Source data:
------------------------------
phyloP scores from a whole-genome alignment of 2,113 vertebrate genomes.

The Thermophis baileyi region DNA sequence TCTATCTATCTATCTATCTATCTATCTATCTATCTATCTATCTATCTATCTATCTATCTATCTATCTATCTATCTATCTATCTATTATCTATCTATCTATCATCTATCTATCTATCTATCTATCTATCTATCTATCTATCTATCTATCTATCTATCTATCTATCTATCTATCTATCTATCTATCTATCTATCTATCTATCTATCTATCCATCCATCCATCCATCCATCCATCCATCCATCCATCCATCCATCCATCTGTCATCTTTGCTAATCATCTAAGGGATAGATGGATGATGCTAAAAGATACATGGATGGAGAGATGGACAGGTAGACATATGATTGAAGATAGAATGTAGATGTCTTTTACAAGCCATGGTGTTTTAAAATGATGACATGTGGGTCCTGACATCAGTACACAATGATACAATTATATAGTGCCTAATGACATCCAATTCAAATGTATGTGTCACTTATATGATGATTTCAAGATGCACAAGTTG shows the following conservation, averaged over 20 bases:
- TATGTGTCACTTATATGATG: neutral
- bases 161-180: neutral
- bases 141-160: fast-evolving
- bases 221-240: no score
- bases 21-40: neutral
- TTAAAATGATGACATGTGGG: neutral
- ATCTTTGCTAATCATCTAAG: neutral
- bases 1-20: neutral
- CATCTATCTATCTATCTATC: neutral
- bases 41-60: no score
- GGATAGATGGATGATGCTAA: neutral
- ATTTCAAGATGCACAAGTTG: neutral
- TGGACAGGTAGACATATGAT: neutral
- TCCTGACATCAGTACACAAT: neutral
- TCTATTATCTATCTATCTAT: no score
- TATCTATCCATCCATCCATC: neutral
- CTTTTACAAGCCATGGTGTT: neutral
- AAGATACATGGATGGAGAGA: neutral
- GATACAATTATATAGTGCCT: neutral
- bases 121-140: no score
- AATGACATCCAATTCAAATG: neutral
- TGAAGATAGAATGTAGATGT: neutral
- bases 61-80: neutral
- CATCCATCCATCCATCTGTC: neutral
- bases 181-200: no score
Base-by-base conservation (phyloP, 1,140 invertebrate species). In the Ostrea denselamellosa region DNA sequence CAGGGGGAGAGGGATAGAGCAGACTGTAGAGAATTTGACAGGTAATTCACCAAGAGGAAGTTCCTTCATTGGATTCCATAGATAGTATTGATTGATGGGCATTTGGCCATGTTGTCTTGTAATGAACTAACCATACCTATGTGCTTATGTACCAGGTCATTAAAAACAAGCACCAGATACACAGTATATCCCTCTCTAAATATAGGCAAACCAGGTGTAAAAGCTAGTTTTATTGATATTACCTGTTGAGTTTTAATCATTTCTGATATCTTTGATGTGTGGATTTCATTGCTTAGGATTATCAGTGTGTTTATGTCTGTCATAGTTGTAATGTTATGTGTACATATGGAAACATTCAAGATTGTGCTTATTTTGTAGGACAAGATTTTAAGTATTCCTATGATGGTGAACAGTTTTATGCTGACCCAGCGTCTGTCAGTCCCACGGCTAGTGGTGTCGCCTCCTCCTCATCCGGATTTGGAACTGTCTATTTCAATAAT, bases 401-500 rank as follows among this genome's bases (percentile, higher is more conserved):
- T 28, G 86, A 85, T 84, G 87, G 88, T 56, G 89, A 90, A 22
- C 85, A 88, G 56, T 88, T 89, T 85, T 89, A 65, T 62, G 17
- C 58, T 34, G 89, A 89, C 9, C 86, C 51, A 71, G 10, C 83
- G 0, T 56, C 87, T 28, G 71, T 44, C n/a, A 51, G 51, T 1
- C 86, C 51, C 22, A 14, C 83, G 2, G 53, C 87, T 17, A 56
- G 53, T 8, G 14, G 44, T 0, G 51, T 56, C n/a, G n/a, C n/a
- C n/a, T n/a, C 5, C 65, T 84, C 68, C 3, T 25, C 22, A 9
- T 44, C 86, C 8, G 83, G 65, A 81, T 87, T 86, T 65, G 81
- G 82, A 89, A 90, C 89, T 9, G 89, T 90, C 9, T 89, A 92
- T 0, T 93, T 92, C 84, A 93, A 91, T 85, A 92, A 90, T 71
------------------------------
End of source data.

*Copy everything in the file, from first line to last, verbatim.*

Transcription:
phyloP scores from a whole-genome alignment of 2,113 vertebrate genomes.

The Thermophis baileyi region DNA sequence TCTATCTATCTATCTATCTATCTATCTATCTATCTATCTATCTATCTATCTATCTATCTATCTATCTATCTATCTATCTATCTATTATCTATCTATCTATCATCTATCTATCTATCTATCTATCTATCTATCTATCTATCTATCTATCTATCTATCTATCTATCTATCTATCTATCTATCTATCTATCTATCTATCTATCTATCTATCCATCCATCCATCCATCCATCCATCCATCCATCCATCCATCCATCCATCTGTCATCTTTGCTAATCATCTAAGGGATAGATGGATGATGCTAAAAGATACATGGATGGAGAGATGGACAGGTAGACATATGATTGAAGATAGAATGTAGATGTCTTTTACAAGCCATGGTGTTTTAAAATGATGACATGTGGGTCCTGACATCAGTACACAATGATACAATTATATAGTGCCTAATGACATCCAATTCAAATGTATGTGTCACTTATATGATGATTTCAAGATGCACAAGTTG shows the following conservation, averaged over 20 bases:
- TATGTGTCACTTATATGATG: neutral
- bases 161-180: neutral
- bases 141-160: fast-evolving
- bases 221-240: no score
- bases 21-40: neutral
- TTAAAATGATGACATGTGGG: neutral
- ATCTTTGCTAATCATCTAAG: neutral
- bases 1-20: neutral
- CATCTATCTATCTATCTATC: neutral
- bases 41-60: no score
- GGATAGATGGATGATGCTAA: neutral
- ATTTCAAGATGCACAAGTTG: neutral
- TGGACAGGTAGACATATGAT: neutral
- TCCTGACATCAGTACACAAT: neutral
- TCTATTATCTATCTATCTAT: no score
- TATCTATCCATCCATCCATC: neutral
- CTTTTACAAGCCATGGTGTT: neutral
- AAGATACATGGATGGAGAGA: neutral
- GATACAATTATATAGTGCCT: neutral
- bases 121-140: no score
- AATGACATCCAATTCAAATG: neutral
- TGAAGATAGAATGTAGATGT: neutral
- bases 61-80: neutral
- CATCCATCCATCCATCTGTC: neutral
- bases 181-200: no score
Base-by-base conservation (phyloP, 1,140 invertebrate species). In the Ostrea denselamellosa region DNA sequence CAGGGGGAGAGGGATAGAGCAGACTGTAGAGAATTTGACAGGTAATTCACCAAGAGGAAGTTCCTTCATTGGATTCCATAGATAGTATTGATTGATGGGCATTTGGCCATGTTGTCTTGTAATGAACTAACCATACCTATGTGCTTATGTACCAGGTCATTAAAAACAAGCACCAGATACACAGTATATCCCTCTCTAAATATAGGCAAACCAGGTGTAAAAGCTAGTTTTATTGATATTACCTGTTGAGTTTTAATCATTTCTGATATCTTTGATGTGTGGATTTCATTGCTTAGGATTATCAGTGTGTTTATGTCTGTCATAGTTGTAATGTTATGTGTACATATGGAAACATTCAAGATTGTGCTTATTTTGTAGGACAAGATTTTAAGTATTCCTATGATGGTGAACAGTTTTATGCTGACCCAGCGTCTGTCAGTCCCACGGCTAGTGGTGTCGCCTCCTCCTCATCCGGATTTGGAACTGTCTATTTCAATAAT, bases 401-500 rank as follows among this genome's bases (percentile, higher is more conserved):
- T 28, G 86, A 85, T 84, G 87, G 88, T 56, G 89, A 90, A 22
- C 85, A 88, G 56, T 88, T 89, T 85, T 89, A 65, T 62, G 17
- C 58, T 34, G 89, A 89, C 9, C 86, C 51, A 71, G 10, C 83
- G 0, T 56, C 87, T 28, G 71, T 44, C n/a, A 51, G 51, T 1
- C 86, C 51, C 22, A 14, C 83, G 2, G 53, C 87, T 17, A 56
- G 53, T 8, G 14, G 44, T 0, G 51, T 56, C n/a, G n/a, C n/a
- C n/a, T n/a, C 5, C 65, T 84, C 68, C 3, T 25, C 22, A 9
- T 44, C 86, C 8, G 83, G 65, A 81, T 87, T 86, T 65, G 81
- G 82, A 89, A 90, C 89, T 9, G 89, T 90, C 9, T 89, A 92
- T 0, T 93, T 92, C 84, A 93, A 91, T 85, A 92, A 90, T 71